Nihat Bey, taking advantage of a pause in the conversation, asked Firdevs Hanım, ‘You didn’t give any consequence to the Adnan Bey issue?’
‘Katina,’ said Firdevs Hanım, as if not having heard, ‘do take this jug.’ Then, turning to her son-in-law, ‘There is nothing to give consequence to… To begin with, there is no balance in their ages, and then there are the children…’
As Firdevs Hanım spoke, Peyker sent her husband a furious look that prevented him from continuing. The dinner ended in a heavy silence.
It was Firdevs Hanım’s custom; on hot nights, after dinner, she would go out onto the şehnişin, and recline upon a chaise longue, listening to the endless murmur of the sea.
Nihat Bey was unwrapping the newspapers that had been unopened for two days. Peyker, shrinking from moving the conversation to undesirable subjects, sat silently thinking in a chair under the yellow lampshade, her eyes half-closed. Bihter wandered around a bit, then, giving some excuse, disappeared to go to her room for a spell, then returned. There was no staying there tonight.
It was necessary for her not to delay anything that occurred to her, to do immediately what her impetuousness would not allow an opportunity to be left to a more propitious time. A crisp, refreshing breeze was entering through the open door of the şehnişin, inflating the net curtains. As the curtains opened, she saw, with the haziness of a while shadow, her Mother’s form reclining on the chaise longue; and turned her eyes away in order not to go there at once. She wanted to flick through the magazines and look at the pictures in the middle of the room; but she saw them in a dark blur, and the voice that beat again and again in her brain said: ‘Why not now but later? If the issue can’t be decided tonight, then you won’t be able to sleep until morning.’ A growing fear of speaking to her Mother had started now to cause her heart to give little flutters. She knew very well that tonight there would be said many heavy things that until now had been shied away from being uttered between them. Suddenly she was angry at herself for being such a coward; she walked by Peyker whose eyes were closed in slumber, and her brother-in-law whose face was walled by his newspaper. She walked with light steps all the way across the hall to the şehnişin, poked her head through the net curtains of its door and said, ‘Mother, I’m coming to accompany you.’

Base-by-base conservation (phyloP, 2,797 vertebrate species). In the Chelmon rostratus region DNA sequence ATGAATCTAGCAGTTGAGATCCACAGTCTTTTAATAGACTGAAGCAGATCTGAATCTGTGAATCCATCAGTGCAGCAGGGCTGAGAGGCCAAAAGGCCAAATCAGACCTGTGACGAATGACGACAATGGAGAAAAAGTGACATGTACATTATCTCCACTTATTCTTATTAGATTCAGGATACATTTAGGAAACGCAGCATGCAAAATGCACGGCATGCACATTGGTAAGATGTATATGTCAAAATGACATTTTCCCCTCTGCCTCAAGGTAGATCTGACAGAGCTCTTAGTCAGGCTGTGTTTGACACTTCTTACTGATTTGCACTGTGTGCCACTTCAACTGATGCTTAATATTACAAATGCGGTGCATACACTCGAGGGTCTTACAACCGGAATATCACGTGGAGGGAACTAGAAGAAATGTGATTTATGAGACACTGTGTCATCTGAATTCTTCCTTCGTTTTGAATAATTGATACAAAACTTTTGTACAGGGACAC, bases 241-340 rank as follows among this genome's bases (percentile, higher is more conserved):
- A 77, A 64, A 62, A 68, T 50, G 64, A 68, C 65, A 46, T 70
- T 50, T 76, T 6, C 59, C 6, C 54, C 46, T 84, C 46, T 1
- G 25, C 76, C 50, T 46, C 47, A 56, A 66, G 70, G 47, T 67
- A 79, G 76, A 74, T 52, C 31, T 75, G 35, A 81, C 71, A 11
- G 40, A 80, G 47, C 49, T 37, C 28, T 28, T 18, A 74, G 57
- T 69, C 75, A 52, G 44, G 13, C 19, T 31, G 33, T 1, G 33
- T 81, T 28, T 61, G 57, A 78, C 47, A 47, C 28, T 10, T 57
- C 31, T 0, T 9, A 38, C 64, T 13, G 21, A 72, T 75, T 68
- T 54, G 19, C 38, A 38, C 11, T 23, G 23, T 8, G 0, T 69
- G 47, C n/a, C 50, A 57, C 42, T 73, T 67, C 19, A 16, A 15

A light breeze was stroking the sea in front of them, trying to lengthen the shadows of the boats and ships, their dark black masses swaying in the dark, shadowy water, with broken, weary blows all the way to the shore.
Bihter sat by her Mother on the fold-out chair; there was something in her ingratiating demeanour peculiar to children who linger around their mothers’ knees. Slowly she placed her arm on her Mother’s lap, and laid her her head with its heavy dark hair piled on top, on her arm. On this dark night, with half-closed eyes, dull and hurt, she absently watched a speck of light in the sky through wet lashes, with all the desolation of an orphan.
At one point, the broken, wretched flight of a night-bird pulled her eyes away. Her Mother had lain there, as if asleep, not speaking a single word to her, as though she were unaware of her body resting there. Bihter raised her head, and reached out, wanting to see her Mother’s eyes in the darkness.
Mother and daughter regarded each other in the hall light that seeped through the net curtains and poured slowly into the şehnişin. Bihter was smiling; then slowly, lightly, with a voice that resembled the wind that slipped through her hair and was lost, ‘Mother,’ she said, ‘why did you give no consequence to the matter of Adnan Bey?’